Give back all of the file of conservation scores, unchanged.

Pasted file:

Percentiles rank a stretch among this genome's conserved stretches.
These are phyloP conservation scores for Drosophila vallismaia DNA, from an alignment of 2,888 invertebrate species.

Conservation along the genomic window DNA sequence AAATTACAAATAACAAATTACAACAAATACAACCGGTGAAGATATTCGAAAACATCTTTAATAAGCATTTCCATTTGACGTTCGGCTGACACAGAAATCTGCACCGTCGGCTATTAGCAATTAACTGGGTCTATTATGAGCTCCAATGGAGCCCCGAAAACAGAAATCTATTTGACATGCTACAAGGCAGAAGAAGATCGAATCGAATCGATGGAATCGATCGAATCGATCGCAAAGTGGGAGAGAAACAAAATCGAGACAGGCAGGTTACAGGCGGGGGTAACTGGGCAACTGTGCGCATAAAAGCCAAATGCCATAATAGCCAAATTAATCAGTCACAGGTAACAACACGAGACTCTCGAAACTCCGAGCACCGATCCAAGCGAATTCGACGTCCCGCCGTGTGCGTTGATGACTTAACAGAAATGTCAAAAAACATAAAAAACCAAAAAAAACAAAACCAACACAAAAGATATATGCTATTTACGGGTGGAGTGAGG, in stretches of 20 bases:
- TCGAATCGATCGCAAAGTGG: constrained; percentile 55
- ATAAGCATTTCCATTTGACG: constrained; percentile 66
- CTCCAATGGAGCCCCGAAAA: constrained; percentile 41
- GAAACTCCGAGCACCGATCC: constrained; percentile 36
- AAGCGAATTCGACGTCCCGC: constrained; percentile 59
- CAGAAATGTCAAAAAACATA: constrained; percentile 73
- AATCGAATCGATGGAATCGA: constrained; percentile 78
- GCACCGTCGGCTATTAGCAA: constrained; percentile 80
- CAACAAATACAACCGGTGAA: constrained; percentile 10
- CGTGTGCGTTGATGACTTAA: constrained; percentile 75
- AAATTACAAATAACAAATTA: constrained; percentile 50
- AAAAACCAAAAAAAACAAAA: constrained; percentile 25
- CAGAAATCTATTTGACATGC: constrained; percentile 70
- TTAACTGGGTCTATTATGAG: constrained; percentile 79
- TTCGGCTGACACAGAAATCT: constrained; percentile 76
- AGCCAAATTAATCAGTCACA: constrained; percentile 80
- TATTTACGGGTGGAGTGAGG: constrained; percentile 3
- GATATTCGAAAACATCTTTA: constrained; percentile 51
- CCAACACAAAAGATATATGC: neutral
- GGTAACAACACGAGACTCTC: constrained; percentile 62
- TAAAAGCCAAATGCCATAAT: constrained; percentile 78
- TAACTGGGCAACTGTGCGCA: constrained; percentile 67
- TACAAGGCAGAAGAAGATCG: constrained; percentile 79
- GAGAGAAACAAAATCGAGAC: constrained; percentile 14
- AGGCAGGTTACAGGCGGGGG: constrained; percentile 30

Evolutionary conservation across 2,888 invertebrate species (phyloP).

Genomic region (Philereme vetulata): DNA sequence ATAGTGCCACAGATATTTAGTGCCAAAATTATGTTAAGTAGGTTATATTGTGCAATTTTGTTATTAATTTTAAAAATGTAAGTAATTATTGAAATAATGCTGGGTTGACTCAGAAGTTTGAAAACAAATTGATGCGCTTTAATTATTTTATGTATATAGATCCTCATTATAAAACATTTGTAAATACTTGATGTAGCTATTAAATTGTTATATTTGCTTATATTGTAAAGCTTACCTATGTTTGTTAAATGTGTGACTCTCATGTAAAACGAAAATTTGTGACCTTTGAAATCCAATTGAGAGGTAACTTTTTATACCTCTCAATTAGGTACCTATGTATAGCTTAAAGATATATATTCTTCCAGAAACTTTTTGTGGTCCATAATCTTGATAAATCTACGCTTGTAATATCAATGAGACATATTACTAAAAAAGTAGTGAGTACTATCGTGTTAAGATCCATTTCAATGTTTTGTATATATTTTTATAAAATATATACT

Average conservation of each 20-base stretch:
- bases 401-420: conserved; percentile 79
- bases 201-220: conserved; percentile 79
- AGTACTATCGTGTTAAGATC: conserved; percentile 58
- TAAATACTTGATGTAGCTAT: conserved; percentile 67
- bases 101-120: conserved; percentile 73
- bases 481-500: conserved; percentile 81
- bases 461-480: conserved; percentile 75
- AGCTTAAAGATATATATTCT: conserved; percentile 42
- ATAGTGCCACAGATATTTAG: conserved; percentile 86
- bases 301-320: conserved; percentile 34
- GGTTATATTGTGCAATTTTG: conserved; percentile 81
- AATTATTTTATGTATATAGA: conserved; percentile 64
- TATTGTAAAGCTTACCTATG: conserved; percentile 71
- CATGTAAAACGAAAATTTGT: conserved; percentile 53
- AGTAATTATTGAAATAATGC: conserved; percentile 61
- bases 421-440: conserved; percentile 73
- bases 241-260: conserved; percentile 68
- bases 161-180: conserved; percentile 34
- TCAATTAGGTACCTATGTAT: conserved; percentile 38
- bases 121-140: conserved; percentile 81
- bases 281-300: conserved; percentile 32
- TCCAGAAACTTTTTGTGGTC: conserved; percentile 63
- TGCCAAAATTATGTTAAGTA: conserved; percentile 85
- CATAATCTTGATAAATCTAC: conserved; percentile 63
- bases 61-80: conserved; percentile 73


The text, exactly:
Percentiles rank a stretch among this genome's conserved stretches.
These are phyloP conservation scores for Drosophila vallismaia DNA, from an alignment of 2,888 invertebrate species.

Conservation along the genomic window DNA sequence AAATTACAAATAACAAATTACAACAAATACAACCGGTGAAGATATTCGAAAACATCTTTAATAAGCATTTCCATTTGACGTTCGGCTGACACAGAAATCTGCACCGTCGGCTATTAGCAATTAACTGGGTCTATTATGAGCTCCAATGGAGCCCCGAAAACAGAAATCTATTTGACATGCTACAAGGCAGAAGAAGATCGAATCGAATCGATGGAATCGATCGAATCGATCGCAAAGTGGGAGAGAAACAAAATCGAGACAGGCAGGTTACAGGCGGGGGTAACTGGGCAACTGTGCGCATAAAAGCCAAATGCCATAATAGCCAAATTAATCAGTCACAGGTAACAACACGAGACTCTCGAAACTCCGAGCACCGATCCAAGCGAATTCGACGTCCCGCCGTGTGCGTTGATGACTTAACAGAAATGTCAAAAAACATAAAAAACCAAAAAAAACAAAACCAACACAAAAGATATATGCTATTTACGGGTGGAGTGAGG, in stretches of 20 bases:
- TCGAATCGATCGCAAAGTGG: constrained; percentile 55
- ATAAGCATTTCCATTTGACG: constrained; percentile 66
- CTCCAATGGAGCCCCGAAAA: constrained; percentile 41
- GAAACTCCGAGCACCGATCC: constrained; percentile 36
- AAGCGAATTCGACGTCCCGC: constrained; percentile 59
- CAGAAATGTCAAAAAACATA: constrained; percentile 73
- AATCGAATCGATGGAATCGA: constrained; percentile 78
- GCACCGTCGGCTATTAGCAA: constrained; percentile 80
- CAACAAATACAACCGGTGAA: constrained; percentile 10
- CGTGTGCGTTGATGACTTAA: constrained; percentile 75
- AAATTACAAATAACAAATTA: constrained; percentile 50
- AAAAACCAAAAAAAACAAAA: constrained; percentile 25
- CAGAAATCTATTTGACATGC: constrained; percentile 70
- TTAACTGGGTCTATTATGAG: constrained; percentile 79
- TTCGGCTGACACAGAAATCT: constrained; percentile 76
- AGCCAAATTAATCAGTCACA: constrained; percentile 80
- TATTTACGGGTGGAGTGAGG: constrained; percentile 3
- GATATTCGAAAACATCTTTA: constrained; percentile 51
- CCAACACAAAAGATATATGC: neutral
- GGTAACAACACGAGACTCTC: constrained; percentile 62
- TAAAAGCCAAATGCCATAAT: constrained; percentile 78
- TAACTGGGCAACTGTGCGCA: constrained; percentile 67
- TACAAGGCAGAAGAAGATCG: constrained; percentile 79
- GAGAGAAACAAAATCGAGAC: constrained; percentile 14
- AGGCAGGTTACAGGCGGGGG: constrained; percentile 30

Evolutionary conservation across 2,888 invertebrate species (phyloP).

Genomic region (Philereme vetulata): DNA sequence ATAGTGCCACAGATATTTAGTGCCAAAATTATGTTAAGTAGGTTATATTGTGCAATTTTGTTATTAATTTTAAAAATGTAAGTAATTATTGAAATAATGCTGGGTTGACTCAGAAGTTTGAAAACAAATTGATGCGCTTTAATTATTTTATGTATATAGATCCTCATTATAAAACATTTGTAAATACTTGATGTAGCTATTAAATTGTTATATTTGCTTATATTGTAAAGCTTACCTATGTTTGTTAAATGTGTGACTCTCATGTAAAACGAAAATTTGTGACCTTTGAAATCCAATTGAGAGGTAACTTTTTATACCTCTCAATTAGGTACCTATGTATAGCTTAAAGATATATATTCTTCCAGAAACTTTTTGTGGTCCATAATCTTGATAAATCTACGCTTGTAATATCAATGAGACATATTACTAAAAAAGTAGTGAGTACTATCGTGTTAAGATCCATTTCAATGTTTTGTATATATTTTTATAAAATATATACT

Average conservation of each 20-base stretch:
- bases 401-420: conserved; percentile 79
- bases 201-220: conserved; percentile 79
- AGTACTATCGTGTTAAGATC: conserved; percentile 58
- TAAATACTTGATGTAGCTAT: conserved; percentile 67
- bases 101-120: conserved; percentile 73
- bases 481-500: conserved; percentile 81
- bases 461-480: conserved; percentile 75
- AGCTTAAAGATATATATTCT: conserved; percentile 42
- ATAGTGCCACAGATATTTAG: conserved; percentile 86
- bases 301-320: conserved; percentile 34
- GGTTATATTGTGCAATTTTG: conserved; percentile 81
- AATTATTTTATGTATATAGA: conserved; percentile 64
- TATTGTAAAGCTTACCTATG: conserved; percentile 71
- CATGTAAAACGAAAATTTGT: conserved; percentile 53
- AGTAATTATTGAAATAATGC: conserved; percentile 61
- bases 421-440: conserved; percentile 73
- bases 241-260: conserved; percentile 68
- bases 161-180: conserved; percentile 34
- TCAATTAGGTACCTATGTAT: conserved; percentile 38
- bases 121-140: conserved; percentile 81
- bases 281-300: conserved; percentile 32
- TCCAGAAACTTTTTGTGGTC: conserved; percentile 63
- TGCCAAAATTATGTTAAGTA: conserved; percentile 85
- CATAATCTTGATAAATCTAC: conserved; percentile 63
- bases 61-80: conserved; percentile 73